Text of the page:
This isn’t just unfair to Africa; it also poses risks for the G20. Africa represents the world’s demographic future, and its development trajectory will increasingly affect the global economy. By 2050, Nigeria will have the world’s third-largest population, and by 2100, one-third of all people will be African. Clearly, any plan that the G20 makes for the future will have to put Africa at the forefront. Diminishing the region to a set of development challenges will no longer do.
To its credit, the G20 has started paying more attention to Africa in recent years. Under the Chinese presidency in 2016, the body made industrialization in Africa a high priority. And this was followed by the Compact with Africa under the German presidency in 2017. For its part, Argentina has not launched an Africa initiative of its own; but it has devoted attention to improving cooperation with the continent via people-to-people diplomacy.
The Compact with Africa is designed to facilitate economic reforms across the continent, and to attract investment from pools of private-sector funds in the global North. But though it has been well received among African leaders, the compact nonetheless perpetuates the trend of restricting African engagement to development issues.
Looking ahead, Africa must be afforded a greater role in setting the G20’s agenda. The continent will be disproportionally affected by climate change and transnational migration. Yet it will not be able to meet those challenges if its development is being hindered by an unequal global trade system.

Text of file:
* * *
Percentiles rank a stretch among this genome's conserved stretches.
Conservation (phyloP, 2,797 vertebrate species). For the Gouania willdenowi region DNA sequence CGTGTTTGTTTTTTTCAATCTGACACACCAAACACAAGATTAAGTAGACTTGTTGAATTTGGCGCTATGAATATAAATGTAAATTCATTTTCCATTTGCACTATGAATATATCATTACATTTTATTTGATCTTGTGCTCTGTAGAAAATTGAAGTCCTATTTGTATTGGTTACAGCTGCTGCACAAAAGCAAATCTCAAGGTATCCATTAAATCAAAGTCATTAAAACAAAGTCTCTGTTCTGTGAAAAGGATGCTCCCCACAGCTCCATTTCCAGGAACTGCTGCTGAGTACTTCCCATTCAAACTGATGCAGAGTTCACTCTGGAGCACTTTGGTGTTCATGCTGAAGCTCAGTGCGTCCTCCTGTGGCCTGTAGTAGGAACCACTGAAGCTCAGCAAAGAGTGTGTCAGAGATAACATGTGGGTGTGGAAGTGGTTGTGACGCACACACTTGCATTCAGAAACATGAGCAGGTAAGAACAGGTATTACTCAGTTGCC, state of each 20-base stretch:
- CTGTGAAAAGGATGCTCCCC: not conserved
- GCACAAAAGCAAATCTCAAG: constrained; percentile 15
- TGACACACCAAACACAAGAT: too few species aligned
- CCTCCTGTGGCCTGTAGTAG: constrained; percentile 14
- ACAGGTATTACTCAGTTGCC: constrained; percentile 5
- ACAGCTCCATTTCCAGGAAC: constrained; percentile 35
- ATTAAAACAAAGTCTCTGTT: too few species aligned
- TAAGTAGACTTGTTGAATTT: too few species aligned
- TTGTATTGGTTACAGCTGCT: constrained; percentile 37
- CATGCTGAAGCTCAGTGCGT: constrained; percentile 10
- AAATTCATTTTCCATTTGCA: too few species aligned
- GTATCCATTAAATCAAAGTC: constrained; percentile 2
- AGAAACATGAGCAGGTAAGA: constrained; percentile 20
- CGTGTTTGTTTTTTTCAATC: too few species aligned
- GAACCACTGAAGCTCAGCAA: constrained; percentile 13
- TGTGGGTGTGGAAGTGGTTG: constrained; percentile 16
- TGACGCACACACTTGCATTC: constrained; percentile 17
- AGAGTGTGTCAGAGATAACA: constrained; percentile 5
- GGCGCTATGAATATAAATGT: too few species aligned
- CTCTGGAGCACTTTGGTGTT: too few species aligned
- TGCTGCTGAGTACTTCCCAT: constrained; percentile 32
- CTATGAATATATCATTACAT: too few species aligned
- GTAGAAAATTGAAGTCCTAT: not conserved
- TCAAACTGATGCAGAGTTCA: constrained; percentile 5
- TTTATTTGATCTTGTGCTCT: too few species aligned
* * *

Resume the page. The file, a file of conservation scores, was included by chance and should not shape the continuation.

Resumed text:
These issues were on the agenda in Buenos Aires last week, but discussion of them was largely deprived of an African perspective. This must change. It is time for creative solutions to make the G20 more representative and more effective in its engagement with the world. Our collective future depends on it.


Cobus van Staden is a senior foreign policy researcher at the South African Institute of International Affairs.

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British citizenship registration :Campaigners challenge children’s citizenship fee

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The High Court has granted permission for a judicial review into the £1,012 cost to register a child as a British citizen

THE HIGH Court has agreed to hear a challenge brought by the Project for the Registration of Children as British Citizens (PRCBC) in relation to the fee the Home Office charges for children’s British citizenship registration.